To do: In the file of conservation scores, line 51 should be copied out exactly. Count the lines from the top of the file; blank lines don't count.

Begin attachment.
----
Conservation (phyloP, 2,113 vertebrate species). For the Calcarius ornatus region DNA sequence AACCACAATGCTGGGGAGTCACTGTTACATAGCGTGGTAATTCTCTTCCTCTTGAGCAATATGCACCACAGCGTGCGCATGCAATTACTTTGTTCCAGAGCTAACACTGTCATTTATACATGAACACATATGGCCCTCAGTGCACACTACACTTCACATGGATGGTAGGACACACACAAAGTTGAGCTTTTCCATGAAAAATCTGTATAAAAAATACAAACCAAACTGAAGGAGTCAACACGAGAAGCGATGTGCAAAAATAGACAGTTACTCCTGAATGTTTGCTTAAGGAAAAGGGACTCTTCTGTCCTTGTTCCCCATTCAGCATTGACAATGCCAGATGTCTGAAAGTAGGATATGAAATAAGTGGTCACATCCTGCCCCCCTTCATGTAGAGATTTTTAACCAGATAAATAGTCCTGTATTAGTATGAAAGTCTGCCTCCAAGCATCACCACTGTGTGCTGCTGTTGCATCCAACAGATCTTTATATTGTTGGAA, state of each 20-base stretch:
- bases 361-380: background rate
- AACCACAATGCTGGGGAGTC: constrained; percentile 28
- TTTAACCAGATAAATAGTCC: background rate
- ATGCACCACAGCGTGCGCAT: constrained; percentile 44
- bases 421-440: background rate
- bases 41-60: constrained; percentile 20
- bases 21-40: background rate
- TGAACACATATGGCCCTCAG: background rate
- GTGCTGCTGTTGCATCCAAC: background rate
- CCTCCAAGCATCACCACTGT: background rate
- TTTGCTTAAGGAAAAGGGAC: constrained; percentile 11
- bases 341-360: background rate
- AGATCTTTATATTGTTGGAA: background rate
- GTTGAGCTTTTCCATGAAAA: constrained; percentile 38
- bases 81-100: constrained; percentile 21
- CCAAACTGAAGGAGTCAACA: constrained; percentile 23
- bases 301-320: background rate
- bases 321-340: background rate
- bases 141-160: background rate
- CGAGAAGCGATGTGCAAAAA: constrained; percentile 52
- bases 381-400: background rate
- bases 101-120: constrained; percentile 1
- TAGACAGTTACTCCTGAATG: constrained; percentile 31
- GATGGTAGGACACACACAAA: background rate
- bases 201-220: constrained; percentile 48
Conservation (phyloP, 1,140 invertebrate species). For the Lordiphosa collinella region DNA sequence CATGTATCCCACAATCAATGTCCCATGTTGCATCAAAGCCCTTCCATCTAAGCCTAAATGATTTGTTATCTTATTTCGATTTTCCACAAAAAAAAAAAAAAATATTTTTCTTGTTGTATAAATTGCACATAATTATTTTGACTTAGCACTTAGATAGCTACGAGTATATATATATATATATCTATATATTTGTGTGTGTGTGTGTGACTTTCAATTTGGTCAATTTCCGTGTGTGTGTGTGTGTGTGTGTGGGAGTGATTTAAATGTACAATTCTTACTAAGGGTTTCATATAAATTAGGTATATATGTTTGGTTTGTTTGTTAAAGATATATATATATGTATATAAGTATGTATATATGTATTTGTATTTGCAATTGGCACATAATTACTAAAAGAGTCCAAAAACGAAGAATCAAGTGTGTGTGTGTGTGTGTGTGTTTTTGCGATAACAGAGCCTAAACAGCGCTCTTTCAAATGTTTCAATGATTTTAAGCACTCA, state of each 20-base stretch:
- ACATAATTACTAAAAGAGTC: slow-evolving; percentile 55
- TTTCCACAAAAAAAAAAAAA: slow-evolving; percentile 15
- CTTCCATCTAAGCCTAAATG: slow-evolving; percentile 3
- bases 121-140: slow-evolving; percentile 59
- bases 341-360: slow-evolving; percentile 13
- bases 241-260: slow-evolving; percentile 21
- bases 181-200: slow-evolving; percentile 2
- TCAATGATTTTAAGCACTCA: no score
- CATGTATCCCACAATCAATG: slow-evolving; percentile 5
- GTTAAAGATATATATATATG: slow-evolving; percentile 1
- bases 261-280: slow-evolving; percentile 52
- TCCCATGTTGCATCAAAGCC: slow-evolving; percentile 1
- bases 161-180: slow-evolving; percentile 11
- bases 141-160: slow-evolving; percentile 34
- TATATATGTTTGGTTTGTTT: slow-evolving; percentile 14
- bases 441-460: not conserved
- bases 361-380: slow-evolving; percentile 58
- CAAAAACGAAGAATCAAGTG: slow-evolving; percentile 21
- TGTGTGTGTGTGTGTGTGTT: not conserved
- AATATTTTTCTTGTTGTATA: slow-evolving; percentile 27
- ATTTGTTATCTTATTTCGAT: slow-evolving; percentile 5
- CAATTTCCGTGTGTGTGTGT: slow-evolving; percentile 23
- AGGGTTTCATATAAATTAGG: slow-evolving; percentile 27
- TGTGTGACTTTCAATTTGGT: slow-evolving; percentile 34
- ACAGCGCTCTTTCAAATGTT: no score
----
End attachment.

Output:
- TGTGTGACTTTCAATTTGGT: slow-evolving; percentile 34